Noise Measurement

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Join us in measuring noise from fireworks this November

Join us in measuring noise from fireworks this November

Back in November 2011, some of the Cirrus staff carried out some noise measurements at firework displays on and around Bonfire night.

You can read more about this on this blog post.

This generated a lot of interest and discussion and so we’re going to repeat the exercise in 2013 and we’d like to gather as much data as possible.

If you’re attending a fireworks display this November and you have access to a sound level meter, we’d like to ask you to make some measurements.

The information that we’re interested in gathering is:

  • Time & Date of the measurement
  • Approximate location
  • Measurement duration
  • LAeq,t
  • LAFmax
  • LCPeak

We would prefer measurements made within crowds or groups of people where possible so the measurements are representative of the noise that you are being exposed to.

If you’re at any other events during November 2013 where fireworks are being used, such as Thanksgiving on the 28th November or Diwali on the 3rd November and you can take some measurements, please let us have the information from these as well.

The more information we can gather, the better!

Please send any measurement data to me by email at preferably as a simple list of information or in an excel spread sheet. If you’ve got large data files, let me know and I’ll send you a link to upload your measurement data.

Towards the end of November we’ll collate the measurement data and write up a report. Any questions or comments, please let me know.

Happy measuring!

Bridlington Town Crier David Hinde's World Record Attempt

Bridlington Town Crier David Hinde’s World Record Attempt

Noise measurement experts Cirrus Research were called upon to record a Guinness World Record (GWR) bid for the World’s loudest shout!

Bridlington Town Crier David Hinde hoped to claim the record of the World’s Loudest Shout, currently held by Northern Ireland school teacher Annalisa Flanagan, shouting the word “Quiet” at 121 Decibels (dB).

To put this into perspective, it would be the equivalent of a pneumatic drill or if you were to listen to this level of prolonged shouting, you would exceed the UK worker’s daily noise exposure limits in just 7 seconds.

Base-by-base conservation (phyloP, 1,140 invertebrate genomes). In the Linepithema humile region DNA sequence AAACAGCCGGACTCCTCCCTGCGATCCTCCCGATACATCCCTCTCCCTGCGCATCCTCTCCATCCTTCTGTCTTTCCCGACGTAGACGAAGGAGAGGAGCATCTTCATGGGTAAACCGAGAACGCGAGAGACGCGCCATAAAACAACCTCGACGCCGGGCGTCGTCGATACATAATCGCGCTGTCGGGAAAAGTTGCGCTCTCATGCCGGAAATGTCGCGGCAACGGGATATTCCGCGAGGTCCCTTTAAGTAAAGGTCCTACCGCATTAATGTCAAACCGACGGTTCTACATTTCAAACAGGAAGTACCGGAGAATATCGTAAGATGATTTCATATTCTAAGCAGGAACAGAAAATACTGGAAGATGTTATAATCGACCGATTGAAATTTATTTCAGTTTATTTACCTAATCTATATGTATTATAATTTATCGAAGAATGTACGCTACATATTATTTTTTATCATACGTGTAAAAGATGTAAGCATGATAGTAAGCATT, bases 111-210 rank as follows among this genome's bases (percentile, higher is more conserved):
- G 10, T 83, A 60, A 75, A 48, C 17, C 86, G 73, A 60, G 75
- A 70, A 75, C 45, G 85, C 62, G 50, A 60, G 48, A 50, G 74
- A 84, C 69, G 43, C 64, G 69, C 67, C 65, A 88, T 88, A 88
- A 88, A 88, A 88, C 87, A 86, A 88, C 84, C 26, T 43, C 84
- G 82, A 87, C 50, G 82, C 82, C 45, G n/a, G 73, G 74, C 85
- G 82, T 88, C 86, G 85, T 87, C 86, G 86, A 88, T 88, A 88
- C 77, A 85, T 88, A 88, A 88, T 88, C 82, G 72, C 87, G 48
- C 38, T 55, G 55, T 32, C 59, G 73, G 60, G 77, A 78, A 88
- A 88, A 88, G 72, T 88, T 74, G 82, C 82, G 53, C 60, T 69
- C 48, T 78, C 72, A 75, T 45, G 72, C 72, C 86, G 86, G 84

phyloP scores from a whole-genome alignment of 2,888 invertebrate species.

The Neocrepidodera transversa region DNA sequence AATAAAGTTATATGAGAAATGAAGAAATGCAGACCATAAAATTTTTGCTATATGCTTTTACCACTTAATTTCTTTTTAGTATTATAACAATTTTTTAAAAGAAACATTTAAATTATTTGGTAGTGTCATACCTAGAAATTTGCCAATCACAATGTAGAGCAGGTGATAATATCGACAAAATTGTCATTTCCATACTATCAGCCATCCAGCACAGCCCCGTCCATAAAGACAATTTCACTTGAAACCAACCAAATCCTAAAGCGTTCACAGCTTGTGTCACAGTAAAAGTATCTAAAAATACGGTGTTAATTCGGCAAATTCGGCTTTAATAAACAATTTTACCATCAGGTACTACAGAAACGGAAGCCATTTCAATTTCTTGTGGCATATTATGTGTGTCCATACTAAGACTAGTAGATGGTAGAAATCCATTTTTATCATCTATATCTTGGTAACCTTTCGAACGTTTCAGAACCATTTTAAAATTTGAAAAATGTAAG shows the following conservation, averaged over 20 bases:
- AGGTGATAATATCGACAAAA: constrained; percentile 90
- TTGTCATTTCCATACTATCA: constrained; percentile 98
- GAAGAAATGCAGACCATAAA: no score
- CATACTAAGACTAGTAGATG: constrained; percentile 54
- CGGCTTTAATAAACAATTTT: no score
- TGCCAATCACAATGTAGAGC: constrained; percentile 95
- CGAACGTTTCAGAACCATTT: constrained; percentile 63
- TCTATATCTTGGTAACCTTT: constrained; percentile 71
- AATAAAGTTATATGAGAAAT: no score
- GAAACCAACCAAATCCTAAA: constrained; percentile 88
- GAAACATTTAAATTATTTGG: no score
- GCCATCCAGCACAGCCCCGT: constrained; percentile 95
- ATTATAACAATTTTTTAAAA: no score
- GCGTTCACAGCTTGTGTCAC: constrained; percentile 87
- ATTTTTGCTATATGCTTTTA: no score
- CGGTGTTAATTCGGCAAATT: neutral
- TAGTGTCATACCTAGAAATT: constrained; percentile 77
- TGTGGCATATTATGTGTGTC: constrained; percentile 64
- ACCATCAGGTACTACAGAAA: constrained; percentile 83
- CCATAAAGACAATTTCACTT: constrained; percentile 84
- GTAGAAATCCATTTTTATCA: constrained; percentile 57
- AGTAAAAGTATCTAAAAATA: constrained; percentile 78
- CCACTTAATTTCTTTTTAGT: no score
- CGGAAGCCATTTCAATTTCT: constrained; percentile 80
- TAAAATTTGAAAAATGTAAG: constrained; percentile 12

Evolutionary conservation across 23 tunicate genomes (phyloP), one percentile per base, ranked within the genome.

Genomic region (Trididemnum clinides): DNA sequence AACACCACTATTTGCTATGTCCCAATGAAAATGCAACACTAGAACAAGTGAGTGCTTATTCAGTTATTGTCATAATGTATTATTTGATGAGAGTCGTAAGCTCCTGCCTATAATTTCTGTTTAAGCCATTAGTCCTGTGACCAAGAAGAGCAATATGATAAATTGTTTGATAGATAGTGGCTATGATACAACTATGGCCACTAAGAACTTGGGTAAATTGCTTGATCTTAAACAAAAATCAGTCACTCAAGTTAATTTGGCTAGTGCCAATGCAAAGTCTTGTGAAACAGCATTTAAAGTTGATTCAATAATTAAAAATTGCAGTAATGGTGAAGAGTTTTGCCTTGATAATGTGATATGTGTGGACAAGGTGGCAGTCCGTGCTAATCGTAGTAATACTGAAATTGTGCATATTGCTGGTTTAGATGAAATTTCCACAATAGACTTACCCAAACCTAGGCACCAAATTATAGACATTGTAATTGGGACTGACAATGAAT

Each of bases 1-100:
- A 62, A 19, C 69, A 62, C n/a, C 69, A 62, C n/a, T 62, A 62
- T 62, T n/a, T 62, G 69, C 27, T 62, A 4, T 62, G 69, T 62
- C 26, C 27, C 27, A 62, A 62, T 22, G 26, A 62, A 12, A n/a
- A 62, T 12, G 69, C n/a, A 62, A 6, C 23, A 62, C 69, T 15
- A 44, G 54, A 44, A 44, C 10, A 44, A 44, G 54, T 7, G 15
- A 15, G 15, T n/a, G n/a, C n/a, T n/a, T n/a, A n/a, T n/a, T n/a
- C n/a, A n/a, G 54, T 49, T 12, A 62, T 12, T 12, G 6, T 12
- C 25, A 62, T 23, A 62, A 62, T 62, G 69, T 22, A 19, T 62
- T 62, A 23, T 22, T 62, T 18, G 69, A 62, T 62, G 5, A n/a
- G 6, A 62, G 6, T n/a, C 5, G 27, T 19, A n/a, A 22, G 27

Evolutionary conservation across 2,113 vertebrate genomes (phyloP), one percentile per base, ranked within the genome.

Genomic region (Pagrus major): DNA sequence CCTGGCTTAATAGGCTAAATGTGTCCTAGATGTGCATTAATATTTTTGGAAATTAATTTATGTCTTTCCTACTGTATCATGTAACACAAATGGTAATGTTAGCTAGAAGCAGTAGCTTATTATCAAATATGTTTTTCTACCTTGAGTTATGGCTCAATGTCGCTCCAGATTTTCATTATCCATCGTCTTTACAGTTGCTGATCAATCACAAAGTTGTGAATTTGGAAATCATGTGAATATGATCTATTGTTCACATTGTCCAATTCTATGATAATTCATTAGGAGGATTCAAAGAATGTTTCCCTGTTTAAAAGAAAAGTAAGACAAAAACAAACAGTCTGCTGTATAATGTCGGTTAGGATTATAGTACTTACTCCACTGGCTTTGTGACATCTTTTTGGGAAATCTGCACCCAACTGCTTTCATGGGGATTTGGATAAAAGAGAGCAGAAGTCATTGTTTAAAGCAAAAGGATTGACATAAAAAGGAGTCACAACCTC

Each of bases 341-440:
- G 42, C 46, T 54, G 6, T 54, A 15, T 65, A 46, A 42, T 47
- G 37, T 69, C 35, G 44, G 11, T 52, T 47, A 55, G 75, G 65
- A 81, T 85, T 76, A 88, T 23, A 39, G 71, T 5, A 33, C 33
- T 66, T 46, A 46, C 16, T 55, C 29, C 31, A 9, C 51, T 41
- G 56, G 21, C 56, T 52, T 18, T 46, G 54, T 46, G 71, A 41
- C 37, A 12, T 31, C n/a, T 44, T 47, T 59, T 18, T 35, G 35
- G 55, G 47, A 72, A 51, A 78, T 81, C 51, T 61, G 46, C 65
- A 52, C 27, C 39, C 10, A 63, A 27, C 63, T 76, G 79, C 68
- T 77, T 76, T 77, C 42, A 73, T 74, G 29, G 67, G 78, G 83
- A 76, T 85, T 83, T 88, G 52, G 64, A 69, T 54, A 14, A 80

David asked Cirrus Research to be his official independent verifiers on the day with the sound data and video footage for submission to GWR. Cirrus Research used its Optimus Green sound level meter; ideal for the job with its unique audio recording function, voice tagging and simultaneous measurement & data logging system.

The current record of loudest town crier has been held since 1991 by Gloucester Crier Alan Myatt recorded at 112.8dB. GWR has since changed its criteria so unfortunately this defunct GWR category can no longer challenged*.

Regardless, James Tingay, Marketing Manager of Cirrus Research who took the important recordings on the day, said: “We were able to give a very exact recording of the attempt using the Optimus Green and whilst David didn’t quite manage to break the existing loudest shout World Record, he can claim to be the loudest town crier in the UK, beating the old 112.8 dB record with an ear splitting 114.8dB!.”

David added: “I was delighted to have beaten the Town Crier record which has been standing for so long and I was amazed my voice was unaffected the following day!”

The attempt took place on Saturday August 17th at Sewerby Hall in Bridlington.

*GWR used the same assessment Criteria for The World’s Loudest Town Crier Category but had decided that they wanted to make the record more publically accessible so had maintained the 1994 Record for World’s Loudest Shout but discontinued their endorsement of the ‘World’s Loudest Town Crier Record’.

The Measure Newsletter Issue 4 Summer 2013

The Measure Newsletter Issue 4 Summer 2013